Nettle tea will help your body rid itself of excess fluid.

Diuretics are frequently used by those with chronic kidney disease, though you should always speak to your doctor first before trying anything new.

Might Help with Flu, Colds, and Respiratory Illnesses

Might Help with Flu, Colds, and Respiratory Illnesses

Drinking nettle tea can help with the symptoms of cold, flu, and other respiratory bugs. Nettles can reduce the inflammation that causes rhinitis and other irritating symptoms — the same ones that cause allergies.

Nettle tea can reduce the amount of histamines in your body, and fight bad bacteria, viruses, and fungi.

It can also apparently inhibit the growth of some of these microorganisms in your body, making it great for preventing illnesses.

Potential Risks

Potential Risks

Herbal medicines, including teas, offer huge benefits to your body and mind. However, anything that can affect your body in such a big way will also inevitably have potential risks. Below is a list of some of the side effects you could encounter when consuming nettle tea.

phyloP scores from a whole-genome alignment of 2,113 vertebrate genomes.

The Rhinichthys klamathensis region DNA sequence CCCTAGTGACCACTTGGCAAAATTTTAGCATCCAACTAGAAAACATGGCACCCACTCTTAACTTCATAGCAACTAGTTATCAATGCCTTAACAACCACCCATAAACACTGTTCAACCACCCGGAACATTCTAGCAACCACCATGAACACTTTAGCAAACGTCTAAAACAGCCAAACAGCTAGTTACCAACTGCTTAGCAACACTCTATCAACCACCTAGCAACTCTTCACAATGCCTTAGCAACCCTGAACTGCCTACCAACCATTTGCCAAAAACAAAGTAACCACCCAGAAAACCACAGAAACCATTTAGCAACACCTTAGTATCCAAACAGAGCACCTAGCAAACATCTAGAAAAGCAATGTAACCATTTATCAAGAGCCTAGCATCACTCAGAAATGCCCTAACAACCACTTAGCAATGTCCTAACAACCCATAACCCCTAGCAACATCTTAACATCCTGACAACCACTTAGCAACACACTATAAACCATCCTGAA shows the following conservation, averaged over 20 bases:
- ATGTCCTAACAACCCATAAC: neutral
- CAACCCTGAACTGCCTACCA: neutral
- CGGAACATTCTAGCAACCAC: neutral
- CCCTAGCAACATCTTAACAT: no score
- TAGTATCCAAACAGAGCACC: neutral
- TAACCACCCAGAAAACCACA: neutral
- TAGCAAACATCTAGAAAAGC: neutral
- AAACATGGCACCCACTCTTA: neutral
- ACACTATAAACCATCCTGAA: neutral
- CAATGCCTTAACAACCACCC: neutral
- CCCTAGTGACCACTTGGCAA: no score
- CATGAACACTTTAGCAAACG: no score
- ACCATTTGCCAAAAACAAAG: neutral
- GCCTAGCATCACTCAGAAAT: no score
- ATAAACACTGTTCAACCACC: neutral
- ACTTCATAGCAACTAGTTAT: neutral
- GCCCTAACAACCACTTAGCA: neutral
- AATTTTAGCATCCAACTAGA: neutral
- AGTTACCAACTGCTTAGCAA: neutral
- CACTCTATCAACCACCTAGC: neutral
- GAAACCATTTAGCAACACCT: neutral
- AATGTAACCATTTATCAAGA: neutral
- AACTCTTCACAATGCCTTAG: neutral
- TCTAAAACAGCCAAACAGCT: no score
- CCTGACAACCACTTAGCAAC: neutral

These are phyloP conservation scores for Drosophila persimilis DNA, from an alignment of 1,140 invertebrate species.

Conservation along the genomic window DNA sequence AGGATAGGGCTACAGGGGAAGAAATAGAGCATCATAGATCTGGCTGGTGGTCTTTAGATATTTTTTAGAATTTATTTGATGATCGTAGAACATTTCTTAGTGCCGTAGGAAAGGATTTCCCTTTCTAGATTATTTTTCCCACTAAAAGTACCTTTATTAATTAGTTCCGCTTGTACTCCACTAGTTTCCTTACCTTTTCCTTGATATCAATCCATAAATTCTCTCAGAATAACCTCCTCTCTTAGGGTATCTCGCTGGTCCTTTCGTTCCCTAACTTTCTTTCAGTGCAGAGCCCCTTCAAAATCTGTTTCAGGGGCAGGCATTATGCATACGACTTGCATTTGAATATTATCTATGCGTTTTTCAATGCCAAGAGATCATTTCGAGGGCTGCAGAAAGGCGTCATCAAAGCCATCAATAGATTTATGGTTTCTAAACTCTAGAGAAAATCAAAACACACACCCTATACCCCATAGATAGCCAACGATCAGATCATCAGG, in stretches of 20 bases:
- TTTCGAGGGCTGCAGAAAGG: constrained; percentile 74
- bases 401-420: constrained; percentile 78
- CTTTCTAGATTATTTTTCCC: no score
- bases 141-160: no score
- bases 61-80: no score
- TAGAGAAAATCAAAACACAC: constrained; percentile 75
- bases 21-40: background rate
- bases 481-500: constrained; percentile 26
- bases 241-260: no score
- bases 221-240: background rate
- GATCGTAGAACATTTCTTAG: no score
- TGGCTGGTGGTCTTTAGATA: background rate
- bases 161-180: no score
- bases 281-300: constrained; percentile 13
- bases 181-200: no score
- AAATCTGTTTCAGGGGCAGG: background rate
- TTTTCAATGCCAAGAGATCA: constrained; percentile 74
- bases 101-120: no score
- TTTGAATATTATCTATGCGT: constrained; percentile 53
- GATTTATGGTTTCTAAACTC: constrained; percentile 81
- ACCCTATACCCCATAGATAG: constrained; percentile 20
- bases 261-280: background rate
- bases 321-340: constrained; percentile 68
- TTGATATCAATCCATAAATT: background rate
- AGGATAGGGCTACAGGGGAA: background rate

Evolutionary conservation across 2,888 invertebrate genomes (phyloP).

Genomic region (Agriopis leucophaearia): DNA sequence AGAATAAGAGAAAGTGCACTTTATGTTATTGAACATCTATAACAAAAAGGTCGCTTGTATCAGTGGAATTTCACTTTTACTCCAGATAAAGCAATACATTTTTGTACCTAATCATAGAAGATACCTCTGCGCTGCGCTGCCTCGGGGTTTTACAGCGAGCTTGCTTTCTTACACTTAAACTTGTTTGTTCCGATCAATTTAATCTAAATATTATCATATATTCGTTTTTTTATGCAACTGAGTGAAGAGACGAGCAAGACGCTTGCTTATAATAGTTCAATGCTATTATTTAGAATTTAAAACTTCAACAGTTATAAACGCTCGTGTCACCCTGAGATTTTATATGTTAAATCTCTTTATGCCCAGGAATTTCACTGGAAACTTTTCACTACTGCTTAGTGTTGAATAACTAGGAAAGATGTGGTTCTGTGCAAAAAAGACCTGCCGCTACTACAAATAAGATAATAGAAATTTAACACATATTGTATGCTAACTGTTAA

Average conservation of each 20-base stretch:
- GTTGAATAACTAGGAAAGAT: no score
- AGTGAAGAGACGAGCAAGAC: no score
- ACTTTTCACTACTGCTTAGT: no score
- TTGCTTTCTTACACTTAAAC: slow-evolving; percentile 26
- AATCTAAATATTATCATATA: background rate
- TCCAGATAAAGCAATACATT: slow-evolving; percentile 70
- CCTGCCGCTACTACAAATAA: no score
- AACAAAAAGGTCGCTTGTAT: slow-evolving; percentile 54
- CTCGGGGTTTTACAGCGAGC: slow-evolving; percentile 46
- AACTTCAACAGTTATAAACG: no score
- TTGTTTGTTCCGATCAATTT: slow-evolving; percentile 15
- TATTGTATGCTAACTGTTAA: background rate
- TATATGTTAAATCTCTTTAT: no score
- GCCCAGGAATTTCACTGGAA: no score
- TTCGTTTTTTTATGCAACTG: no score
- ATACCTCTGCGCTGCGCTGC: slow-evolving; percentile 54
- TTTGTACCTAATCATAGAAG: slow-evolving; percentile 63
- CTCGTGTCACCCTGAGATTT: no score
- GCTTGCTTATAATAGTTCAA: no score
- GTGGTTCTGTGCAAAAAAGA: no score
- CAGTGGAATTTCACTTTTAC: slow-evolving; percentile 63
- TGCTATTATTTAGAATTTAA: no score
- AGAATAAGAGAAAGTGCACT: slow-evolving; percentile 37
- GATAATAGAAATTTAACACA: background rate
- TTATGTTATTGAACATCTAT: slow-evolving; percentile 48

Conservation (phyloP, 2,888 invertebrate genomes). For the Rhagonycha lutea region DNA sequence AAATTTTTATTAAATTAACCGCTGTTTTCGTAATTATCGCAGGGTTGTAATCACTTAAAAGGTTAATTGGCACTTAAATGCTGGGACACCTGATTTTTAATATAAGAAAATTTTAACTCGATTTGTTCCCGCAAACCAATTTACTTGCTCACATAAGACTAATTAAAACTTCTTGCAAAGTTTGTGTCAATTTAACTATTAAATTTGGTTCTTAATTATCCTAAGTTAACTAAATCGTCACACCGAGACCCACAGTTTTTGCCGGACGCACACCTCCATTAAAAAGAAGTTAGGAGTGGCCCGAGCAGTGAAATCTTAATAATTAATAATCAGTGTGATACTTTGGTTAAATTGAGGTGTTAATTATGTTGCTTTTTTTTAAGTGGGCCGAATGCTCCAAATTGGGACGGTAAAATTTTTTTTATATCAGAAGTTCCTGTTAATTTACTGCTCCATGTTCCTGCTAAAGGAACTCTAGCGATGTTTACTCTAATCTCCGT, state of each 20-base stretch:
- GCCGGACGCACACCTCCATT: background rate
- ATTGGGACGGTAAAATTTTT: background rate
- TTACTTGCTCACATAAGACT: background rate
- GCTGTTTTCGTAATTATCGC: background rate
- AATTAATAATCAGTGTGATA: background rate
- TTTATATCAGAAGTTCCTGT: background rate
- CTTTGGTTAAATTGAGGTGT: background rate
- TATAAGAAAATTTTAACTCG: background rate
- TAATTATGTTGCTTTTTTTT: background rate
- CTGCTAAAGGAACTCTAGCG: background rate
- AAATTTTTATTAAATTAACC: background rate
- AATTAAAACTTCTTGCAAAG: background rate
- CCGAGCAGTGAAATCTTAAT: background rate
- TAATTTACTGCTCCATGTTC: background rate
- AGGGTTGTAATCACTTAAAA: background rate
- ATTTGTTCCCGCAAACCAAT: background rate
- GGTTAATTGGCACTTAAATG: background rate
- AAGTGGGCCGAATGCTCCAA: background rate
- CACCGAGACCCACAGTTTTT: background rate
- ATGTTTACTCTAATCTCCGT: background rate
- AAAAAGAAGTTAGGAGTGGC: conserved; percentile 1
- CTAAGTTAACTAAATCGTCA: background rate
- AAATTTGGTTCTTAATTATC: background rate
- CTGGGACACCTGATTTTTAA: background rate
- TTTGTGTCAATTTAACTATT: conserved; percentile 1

Some May Experience Allergic Reactions to Nettle Tea

Some May Experience Allergic Reactions to Nettle Tea

You could be allergies to nettles, in which case you may encounter some unwanted side effects. These include breathing difficulties, wheezing, throat and chest tightness, and more.

Up to 20 percent of people will experience acute nettle rash at some point in their lives. If you’ve ever experienced this, you could potentially also be at risk of having an allergic reaction to the tea.

With that said, allergic reactions to nettle tea are rare, and it doesn’t usually cause side effects.

Might Cause Mild Stomach Upset or Diarrhea

Might Cause Mild Stomach Upset or Diarrhea

In the rare case that you are intolerant to nettles, you may experience diarrhea or mild stomach upset.

This could be because you’ve had too much nettle tea, or because you genuinely can’t tolerate nettles. Most people can safely have up to 2 to 3 cups of nettle tea per day.

Could Be Problematic in Pregnancy

Could Be Problematic in Pregnancy